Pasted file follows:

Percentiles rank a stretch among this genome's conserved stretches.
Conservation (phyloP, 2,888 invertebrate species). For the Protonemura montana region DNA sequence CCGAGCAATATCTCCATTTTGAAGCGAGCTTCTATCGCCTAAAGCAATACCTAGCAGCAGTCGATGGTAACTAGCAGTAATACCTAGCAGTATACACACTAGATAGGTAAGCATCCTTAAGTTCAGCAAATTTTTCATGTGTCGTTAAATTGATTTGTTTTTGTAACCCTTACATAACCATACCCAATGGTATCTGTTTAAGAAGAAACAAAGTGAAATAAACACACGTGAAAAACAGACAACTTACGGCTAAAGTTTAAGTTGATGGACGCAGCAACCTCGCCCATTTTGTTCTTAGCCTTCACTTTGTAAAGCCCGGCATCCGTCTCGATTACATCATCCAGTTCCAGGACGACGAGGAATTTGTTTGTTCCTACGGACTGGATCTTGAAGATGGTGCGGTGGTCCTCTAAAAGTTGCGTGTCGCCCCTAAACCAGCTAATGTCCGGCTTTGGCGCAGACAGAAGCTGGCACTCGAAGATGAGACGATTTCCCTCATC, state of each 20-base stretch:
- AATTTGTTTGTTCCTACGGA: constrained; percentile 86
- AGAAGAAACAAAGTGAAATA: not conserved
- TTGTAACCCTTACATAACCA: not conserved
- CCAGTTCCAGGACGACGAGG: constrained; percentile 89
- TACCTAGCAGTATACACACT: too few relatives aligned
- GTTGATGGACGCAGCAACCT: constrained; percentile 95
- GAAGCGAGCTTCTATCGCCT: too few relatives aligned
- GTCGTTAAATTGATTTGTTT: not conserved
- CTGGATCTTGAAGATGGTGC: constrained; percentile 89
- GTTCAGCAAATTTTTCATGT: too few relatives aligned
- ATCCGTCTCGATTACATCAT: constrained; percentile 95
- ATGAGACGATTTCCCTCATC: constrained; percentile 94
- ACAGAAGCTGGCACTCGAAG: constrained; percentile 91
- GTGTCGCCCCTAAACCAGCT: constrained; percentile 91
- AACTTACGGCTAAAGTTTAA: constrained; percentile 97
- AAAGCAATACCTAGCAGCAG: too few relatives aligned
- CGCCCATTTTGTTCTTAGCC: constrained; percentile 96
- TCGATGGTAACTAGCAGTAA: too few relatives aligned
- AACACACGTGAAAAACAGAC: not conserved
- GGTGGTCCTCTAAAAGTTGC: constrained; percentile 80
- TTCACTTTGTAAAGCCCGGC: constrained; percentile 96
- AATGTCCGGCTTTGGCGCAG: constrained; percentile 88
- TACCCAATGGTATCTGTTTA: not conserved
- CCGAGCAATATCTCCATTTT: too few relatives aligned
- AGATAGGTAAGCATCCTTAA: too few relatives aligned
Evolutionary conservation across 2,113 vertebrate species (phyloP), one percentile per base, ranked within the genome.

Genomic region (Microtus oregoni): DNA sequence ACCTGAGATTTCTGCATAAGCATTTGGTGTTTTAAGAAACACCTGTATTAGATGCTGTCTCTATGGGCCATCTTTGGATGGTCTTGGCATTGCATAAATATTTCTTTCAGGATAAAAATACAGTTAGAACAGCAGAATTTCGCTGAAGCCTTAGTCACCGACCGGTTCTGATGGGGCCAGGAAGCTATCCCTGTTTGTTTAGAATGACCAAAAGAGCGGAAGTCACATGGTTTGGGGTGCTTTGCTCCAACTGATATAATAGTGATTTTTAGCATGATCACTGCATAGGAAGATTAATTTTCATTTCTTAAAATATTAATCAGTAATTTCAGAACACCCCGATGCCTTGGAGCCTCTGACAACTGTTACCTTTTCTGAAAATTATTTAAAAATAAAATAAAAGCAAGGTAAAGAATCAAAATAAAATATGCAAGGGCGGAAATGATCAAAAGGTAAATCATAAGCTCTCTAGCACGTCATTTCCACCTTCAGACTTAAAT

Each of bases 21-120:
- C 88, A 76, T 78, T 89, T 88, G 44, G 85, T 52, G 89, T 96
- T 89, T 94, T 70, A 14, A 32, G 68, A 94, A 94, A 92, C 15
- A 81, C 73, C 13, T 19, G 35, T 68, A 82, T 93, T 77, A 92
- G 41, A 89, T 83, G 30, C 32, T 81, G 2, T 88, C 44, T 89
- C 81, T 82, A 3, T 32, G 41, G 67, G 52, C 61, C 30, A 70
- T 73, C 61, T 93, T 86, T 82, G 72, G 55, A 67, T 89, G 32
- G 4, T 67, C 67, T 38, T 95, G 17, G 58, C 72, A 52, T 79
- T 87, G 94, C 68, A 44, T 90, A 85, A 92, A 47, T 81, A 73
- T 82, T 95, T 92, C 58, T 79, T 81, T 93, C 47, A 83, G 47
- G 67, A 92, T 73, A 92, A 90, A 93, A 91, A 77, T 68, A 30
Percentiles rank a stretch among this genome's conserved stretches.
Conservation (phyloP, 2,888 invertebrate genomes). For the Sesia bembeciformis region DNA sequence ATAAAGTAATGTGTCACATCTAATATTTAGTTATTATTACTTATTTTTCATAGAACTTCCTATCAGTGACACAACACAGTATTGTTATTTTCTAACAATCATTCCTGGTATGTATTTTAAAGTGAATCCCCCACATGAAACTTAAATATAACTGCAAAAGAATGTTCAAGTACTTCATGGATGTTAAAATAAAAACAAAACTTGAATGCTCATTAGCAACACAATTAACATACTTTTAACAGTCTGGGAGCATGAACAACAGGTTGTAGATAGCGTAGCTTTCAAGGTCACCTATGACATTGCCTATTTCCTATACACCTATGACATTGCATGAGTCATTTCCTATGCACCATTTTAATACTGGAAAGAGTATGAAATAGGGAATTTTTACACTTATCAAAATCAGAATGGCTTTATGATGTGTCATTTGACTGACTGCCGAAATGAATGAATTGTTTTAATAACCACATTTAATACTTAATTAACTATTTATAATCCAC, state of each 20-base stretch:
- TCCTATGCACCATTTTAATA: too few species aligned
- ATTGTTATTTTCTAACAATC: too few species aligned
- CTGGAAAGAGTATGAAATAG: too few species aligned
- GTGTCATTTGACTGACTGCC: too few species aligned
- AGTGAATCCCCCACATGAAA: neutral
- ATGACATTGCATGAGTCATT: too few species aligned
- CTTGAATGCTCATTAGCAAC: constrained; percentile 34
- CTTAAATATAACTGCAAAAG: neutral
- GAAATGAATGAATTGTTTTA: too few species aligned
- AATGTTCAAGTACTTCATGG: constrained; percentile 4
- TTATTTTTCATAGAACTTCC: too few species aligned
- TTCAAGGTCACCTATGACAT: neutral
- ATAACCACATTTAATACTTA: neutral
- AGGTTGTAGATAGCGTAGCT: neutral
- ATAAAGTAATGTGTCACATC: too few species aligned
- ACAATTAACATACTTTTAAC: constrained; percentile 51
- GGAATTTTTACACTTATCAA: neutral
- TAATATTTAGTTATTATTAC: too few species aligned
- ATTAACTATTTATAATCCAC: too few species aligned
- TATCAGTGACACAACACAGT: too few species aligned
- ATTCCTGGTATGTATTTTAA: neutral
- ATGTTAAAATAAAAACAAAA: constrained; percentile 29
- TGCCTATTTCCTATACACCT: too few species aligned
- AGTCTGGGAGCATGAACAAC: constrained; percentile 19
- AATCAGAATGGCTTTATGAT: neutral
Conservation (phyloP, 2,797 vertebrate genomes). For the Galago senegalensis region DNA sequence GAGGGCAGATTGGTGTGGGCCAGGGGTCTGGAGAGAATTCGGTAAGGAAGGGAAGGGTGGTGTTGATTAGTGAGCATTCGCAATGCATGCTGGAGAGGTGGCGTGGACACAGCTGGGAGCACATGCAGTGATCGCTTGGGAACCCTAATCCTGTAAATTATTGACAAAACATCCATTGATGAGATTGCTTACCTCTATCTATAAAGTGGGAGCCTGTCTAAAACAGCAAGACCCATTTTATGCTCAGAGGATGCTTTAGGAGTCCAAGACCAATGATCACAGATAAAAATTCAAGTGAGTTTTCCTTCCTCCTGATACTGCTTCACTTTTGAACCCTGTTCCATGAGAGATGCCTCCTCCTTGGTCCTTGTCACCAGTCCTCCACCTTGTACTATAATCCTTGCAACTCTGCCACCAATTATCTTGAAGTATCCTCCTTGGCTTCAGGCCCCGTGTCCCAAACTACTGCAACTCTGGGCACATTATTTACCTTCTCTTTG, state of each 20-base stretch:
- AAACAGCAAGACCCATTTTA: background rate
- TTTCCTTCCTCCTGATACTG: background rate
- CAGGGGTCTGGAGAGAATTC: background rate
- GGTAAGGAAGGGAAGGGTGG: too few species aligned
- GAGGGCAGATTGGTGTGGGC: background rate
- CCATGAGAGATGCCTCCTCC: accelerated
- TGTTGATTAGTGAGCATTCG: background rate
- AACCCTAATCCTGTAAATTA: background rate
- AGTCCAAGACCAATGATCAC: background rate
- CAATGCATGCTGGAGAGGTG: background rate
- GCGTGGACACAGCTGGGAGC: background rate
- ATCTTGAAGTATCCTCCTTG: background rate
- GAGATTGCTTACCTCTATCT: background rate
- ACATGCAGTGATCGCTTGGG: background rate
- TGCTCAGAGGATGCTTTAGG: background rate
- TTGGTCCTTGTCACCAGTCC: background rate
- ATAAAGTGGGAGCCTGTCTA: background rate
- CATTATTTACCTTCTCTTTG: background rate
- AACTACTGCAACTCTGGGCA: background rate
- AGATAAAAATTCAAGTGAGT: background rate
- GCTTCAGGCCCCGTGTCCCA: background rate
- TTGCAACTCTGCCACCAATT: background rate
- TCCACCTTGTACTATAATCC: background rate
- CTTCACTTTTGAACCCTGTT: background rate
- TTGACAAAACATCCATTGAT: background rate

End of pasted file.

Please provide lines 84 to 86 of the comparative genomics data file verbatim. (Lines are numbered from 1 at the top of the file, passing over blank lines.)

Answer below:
- TTGGTCCTTGTCACCAGTCC: background rate
- ATAAAGTGGGAGCCTGTCTA: background rate
- CATTATTTACCTTCTCTTTG: background rate